MATT TAIBBI: Right. Because if the law doesn’t apply equally to everybody, then you don’t really have a system of law, and so you have a built-in defense for everybody in every drug case forever. I mean, if you get caught with a stem of marijuana, how do you not stand up and say, “You’re going to send me to jail for this, where a guy who laundered a billion dollars for a bunch of murderers gets nothing?”

          I’m glad I posted that transcript bit back in 2013 because trying to find that video clip now is next to impossible. Current TV is gone, some of their videos are on YouTube and Vimeo but I can’t tell if that one is, doesn’t look like it. TV News Archive on Internet Archive might have it (video won’t play for me but Viewpoint with Eliot Spitzer 12/14/12, slide over to 2:29am is my best guess), but though you can search inside the show via closed captions, I don’t find that part where Eliot Spitzer says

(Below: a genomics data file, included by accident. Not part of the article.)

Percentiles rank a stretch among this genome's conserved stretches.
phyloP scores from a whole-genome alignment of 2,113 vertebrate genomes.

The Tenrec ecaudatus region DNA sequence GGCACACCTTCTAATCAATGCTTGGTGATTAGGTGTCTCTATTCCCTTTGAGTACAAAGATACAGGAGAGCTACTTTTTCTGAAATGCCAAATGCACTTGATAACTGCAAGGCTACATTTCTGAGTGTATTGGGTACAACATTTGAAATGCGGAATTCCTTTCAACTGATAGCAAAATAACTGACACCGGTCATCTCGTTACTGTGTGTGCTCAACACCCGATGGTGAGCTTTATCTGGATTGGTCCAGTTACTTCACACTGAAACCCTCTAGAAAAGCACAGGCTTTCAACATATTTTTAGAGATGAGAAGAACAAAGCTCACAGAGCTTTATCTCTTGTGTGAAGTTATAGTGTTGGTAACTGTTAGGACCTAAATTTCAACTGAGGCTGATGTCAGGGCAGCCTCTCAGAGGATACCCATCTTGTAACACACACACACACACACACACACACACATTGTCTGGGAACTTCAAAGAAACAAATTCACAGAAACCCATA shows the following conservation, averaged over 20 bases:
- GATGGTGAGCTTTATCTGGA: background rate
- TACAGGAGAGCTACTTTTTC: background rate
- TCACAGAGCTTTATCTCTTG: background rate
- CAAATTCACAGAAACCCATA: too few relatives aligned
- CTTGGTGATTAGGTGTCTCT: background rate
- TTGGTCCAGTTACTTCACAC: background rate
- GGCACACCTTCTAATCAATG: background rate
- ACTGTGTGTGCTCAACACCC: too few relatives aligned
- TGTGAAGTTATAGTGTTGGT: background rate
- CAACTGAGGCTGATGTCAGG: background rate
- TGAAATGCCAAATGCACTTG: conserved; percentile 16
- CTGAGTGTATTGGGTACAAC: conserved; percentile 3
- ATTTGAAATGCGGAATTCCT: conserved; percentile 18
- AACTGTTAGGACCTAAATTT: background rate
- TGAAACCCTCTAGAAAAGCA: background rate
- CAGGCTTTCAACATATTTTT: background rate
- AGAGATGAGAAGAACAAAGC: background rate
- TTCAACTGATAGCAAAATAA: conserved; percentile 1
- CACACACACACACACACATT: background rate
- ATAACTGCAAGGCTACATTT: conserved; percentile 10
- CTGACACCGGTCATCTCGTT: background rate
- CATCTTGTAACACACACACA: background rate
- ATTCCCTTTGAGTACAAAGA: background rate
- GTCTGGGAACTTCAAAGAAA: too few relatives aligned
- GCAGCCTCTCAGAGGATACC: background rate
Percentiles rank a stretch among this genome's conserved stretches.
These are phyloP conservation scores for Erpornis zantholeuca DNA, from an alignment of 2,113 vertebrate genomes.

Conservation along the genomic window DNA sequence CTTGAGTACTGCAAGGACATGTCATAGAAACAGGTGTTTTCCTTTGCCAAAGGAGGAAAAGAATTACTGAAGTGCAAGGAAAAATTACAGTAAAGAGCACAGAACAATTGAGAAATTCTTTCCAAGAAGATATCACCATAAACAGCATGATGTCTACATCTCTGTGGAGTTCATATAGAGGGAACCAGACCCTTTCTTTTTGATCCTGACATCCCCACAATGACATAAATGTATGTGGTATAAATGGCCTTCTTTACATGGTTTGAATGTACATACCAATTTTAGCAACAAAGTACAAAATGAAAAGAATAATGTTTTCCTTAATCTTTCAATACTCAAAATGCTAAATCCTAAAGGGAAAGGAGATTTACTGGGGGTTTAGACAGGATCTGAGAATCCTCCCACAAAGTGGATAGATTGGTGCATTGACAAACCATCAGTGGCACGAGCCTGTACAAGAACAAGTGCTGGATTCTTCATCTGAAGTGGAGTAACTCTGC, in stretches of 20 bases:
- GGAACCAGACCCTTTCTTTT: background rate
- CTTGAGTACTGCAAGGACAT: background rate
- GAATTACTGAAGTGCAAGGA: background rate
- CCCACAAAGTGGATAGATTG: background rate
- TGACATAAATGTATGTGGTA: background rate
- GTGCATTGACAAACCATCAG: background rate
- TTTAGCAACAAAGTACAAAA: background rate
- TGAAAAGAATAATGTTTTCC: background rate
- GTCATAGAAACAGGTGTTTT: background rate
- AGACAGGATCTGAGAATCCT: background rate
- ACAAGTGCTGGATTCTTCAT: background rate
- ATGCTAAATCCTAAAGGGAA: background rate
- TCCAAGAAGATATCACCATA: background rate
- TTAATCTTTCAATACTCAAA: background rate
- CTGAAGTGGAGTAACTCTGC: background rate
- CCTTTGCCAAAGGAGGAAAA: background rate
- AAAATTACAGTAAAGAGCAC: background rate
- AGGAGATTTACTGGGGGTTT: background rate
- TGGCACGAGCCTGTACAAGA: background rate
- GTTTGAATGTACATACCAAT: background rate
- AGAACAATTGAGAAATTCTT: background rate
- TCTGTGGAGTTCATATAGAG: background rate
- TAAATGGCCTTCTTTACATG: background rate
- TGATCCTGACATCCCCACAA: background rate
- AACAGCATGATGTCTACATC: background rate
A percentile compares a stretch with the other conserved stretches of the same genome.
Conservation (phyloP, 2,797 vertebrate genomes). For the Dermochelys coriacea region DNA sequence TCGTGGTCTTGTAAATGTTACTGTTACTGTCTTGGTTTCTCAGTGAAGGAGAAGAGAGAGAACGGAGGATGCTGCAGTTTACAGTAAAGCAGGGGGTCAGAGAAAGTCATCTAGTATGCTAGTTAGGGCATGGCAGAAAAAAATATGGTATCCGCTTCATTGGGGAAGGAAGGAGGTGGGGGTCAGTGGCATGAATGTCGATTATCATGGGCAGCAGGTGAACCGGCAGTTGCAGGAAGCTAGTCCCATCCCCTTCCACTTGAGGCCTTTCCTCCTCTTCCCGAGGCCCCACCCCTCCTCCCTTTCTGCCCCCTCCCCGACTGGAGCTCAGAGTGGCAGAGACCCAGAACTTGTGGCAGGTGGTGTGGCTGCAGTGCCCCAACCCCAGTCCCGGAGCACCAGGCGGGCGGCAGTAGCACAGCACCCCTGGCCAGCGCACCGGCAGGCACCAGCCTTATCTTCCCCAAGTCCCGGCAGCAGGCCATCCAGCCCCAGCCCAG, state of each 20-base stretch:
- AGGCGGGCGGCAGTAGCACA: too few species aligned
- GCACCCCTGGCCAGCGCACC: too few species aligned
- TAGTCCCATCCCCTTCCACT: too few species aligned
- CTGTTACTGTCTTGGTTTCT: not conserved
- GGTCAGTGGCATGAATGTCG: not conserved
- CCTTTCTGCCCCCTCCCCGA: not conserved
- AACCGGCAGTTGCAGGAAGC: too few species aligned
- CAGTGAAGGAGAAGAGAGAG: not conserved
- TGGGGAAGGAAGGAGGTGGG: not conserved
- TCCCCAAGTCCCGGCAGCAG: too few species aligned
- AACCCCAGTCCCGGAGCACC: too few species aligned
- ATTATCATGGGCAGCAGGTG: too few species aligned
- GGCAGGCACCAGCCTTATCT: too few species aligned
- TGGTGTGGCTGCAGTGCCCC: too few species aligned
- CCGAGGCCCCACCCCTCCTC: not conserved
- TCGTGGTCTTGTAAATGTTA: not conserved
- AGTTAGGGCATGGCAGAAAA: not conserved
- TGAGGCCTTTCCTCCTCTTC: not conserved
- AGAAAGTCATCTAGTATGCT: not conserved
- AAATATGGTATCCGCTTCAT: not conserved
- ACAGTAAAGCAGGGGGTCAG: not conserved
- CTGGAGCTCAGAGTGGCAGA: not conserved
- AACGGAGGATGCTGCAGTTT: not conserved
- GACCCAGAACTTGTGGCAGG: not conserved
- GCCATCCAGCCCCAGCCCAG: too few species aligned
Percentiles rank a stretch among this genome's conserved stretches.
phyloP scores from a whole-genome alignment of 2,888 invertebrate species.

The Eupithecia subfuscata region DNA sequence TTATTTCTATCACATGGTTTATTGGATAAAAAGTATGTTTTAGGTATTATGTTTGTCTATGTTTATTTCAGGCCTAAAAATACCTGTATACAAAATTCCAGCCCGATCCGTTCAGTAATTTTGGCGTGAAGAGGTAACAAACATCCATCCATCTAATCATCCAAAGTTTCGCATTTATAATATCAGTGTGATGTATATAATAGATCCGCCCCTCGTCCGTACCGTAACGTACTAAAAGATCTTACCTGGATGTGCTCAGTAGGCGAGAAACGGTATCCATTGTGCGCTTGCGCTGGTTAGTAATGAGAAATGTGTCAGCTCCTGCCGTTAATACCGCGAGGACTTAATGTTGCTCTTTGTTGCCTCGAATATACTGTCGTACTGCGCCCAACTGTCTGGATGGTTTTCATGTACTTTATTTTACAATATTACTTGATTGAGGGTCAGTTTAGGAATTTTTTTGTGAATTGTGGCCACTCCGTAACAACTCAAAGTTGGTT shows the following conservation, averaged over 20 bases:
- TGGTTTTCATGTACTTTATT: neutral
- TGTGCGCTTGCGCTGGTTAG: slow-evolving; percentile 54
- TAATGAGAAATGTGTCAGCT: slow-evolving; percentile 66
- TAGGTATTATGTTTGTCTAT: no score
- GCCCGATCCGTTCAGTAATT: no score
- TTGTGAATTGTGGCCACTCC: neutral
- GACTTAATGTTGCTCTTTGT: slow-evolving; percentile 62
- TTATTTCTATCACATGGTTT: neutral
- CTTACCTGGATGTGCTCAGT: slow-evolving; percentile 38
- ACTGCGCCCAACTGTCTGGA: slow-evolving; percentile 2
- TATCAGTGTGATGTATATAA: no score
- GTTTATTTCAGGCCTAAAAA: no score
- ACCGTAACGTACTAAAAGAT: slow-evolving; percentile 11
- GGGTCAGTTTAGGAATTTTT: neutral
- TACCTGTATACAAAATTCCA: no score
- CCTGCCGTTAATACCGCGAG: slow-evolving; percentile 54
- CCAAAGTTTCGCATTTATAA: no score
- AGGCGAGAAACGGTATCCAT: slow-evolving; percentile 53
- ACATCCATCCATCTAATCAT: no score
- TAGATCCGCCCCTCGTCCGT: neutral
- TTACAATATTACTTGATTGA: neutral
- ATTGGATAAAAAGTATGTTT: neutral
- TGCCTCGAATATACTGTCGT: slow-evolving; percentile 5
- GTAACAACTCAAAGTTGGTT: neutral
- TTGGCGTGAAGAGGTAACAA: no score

ELIOT SPITZER: And it just strikes me that the next time an assistant United States Attorney is in front of a jury with some poor shlub who’s caught with some low level amount of drugs, the defense lawyer should stand up and utter the letters “H S B C.”